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Vampires in Legend and Literature: Background information when reading The Southern Book Club's Guide to Slaying Vampires

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The Southern Book Club's Guide to Slaying Vampires

by Grady Hendrix

The Southern Book Club's Guide to Slaying Vampires by Grady Hendrix X
The Southern Book Club's Guide to Slaying Vampires by Grady Hendrix
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  • First Published:
    Apr 2020, 408 pages

    Paperback:
    May 2021, 424 pages

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Book Reviewed by:
Kim Kovacs
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About this Book

Vampires in Legend and Literature

This article relates to The Southern Book Club's Guide to Slaying Vampires

Print Review

Cover of Dracula's Guest and Other Weird Stories, 1914 The Southern Book Club's Guide to Slaying Vampires is about the presence of a suspected vampire in a South Carolina suburb in the 1990s.

The vampire is a type of legendary creature falling into the broader category of "revenant"—a person who has returned from the dead, often to do harm to the living. Many people tend to think of vampires as a staple of Eastern European folklore, and there is some truth to this, but plenty of other cultures have tales about similar supernatural beings going back millennia. For example, "vrykolakas" are flesh-eating undead creatures appearing in Greek folklore, and burials found in Cyprus suggest that heavy materials may have been placed on bodies to prevent these creatures from rising as far back as the Neolithic era.

The attributes now most associated with vampires began to coalesce in the 18th century, when there was a massive rabies outbreak in Eastern Europe that some historians think may have spawned belief in this particular type of undead. Those infected would become violent, in some cases attacking their loved ones in a bloody fit of madness. Rabid individuals would sometimes bite people, thereby infecting their victims, which of course is how vampires are now said to create others of their breed. Rabies was also often transmitted by bats or by wild animals such as wolves, possibly resulting in the association of these creatures with vampires.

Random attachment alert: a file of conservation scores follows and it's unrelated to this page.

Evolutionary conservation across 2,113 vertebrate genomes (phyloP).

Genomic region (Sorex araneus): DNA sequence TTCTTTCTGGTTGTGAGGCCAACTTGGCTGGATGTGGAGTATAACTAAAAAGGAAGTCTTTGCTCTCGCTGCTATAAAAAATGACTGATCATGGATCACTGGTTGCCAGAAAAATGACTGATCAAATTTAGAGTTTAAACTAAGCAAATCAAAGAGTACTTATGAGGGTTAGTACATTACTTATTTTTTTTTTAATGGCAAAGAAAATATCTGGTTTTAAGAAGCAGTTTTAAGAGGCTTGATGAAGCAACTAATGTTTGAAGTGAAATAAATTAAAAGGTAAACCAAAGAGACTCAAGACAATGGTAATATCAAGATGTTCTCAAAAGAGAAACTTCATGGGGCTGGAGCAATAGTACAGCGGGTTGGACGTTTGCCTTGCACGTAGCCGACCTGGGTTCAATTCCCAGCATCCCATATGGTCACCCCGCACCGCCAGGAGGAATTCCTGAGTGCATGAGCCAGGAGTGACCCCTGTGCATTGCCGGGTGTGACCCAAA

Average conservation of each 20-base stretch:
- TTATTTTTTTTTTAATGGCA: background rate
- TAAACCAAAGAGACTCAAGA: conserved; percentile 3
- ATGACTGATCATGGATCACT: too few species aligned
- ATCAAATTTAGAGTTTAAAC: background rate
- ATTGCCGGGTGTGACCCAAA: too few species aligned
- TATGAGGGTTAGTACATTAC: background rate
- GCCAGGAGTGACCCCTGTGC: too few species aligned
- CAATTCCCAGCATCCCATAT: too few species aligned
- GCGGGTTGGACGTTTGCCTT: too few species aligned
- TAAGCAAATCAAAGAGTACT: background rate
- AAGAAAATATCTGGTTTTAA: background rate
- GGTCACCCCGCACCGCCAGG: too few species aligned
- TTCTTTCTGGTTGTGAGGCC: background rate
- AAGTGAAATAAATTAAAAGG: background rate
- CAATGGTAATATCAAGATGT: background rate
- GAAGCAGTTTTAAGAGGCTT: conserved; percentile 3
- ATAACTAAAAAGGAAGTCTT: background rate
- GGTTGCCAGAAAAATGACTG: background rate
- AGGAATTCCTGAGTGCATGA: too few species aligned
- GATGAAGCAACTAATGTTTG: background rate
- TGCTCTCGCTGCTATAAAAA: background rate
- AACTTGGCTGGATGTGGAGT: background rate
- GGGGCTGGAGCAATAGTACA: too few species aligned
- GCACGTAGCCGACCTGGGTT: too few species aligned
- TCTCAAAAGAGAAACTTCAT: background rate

Those who die of rabies typically succumb to asphyxia or cardiorespiratory arrest. Under these circumstances, blood can remain liquid in the body for some time and pool around the mouth, making it look as if the corpse has been drinking blood. Additionally, the way in which corpses were likely to be buried at the time may have contributed to suspicions of vampiric activity. According to Scientific American:

During the normal process of decomposition the lungs become loaded with a dark red sanguinous fluid and the brain liquifies. Depending on the orientation of the body, this liquid would have leaked out as it was acted on by the pull of gravity. Ironically, individuals suspected of being vampires at the time of burial would usually be placed face down to make it harder for them to find their way to the surface. When these individuals were later exhumed, the red fluid in and around their mouth or nose would only confirm the original assumption.

The epidemic may have also informed current popular lore about ways to keep from becoming the victim of a vampire. For example, people with rabies can find strong smells repulsive, and this could have fed into the perception that garlic would keep the fiends away along with religious items such as crosses and holy water. There is also a recorded instance from Serbia of villagers driving stakes through the chests of dead bodies. (Popular fiction later began to specify that a wooden stake was to be used for killing vampires in this way, but it's possible that iron was more commonly used.) Interestingly, this action might have seemed to confirm that the body wasn't quite dead, as it could cause bloody fluid to be expelled from the cadaver's lungs and groan-like sounds to be emitted as gases were forced out.

Vampires eventually found their way into literature, gradually evolving into handsome, seductive and charismatic beings. Bram Stoker's Dracula, published in 1897, is likely the best-known work of this type, but it was hardly the first. Heinrich August Ossenfelder's 1748 poem "Der Vampir" is quite possibly the earliest example of literature where vampirism is equated to an act of eroticism. The 1871 novella Carmilla by Irish author Joseph Sheridan Le Fanu, considered the first lesbian vampire novel, features a female vampire who preys on a woman with sexual implications. More recent books, such as Ann Rice's Interview with the Vampire and Stephenie Meyer's Twilight series, have continued to emphasize the vampire's sexual appeal and have morphed this once-feared being into a hero.

Filed under Cultural Curiosities

Article by Kim Kovacs

This "beyond the book article" relates to The Southern Book Club's Guide to Slaying Vampires. It originally ran in April 2020 and has been updated for the May 2021 paperback edition. Go to magazine.

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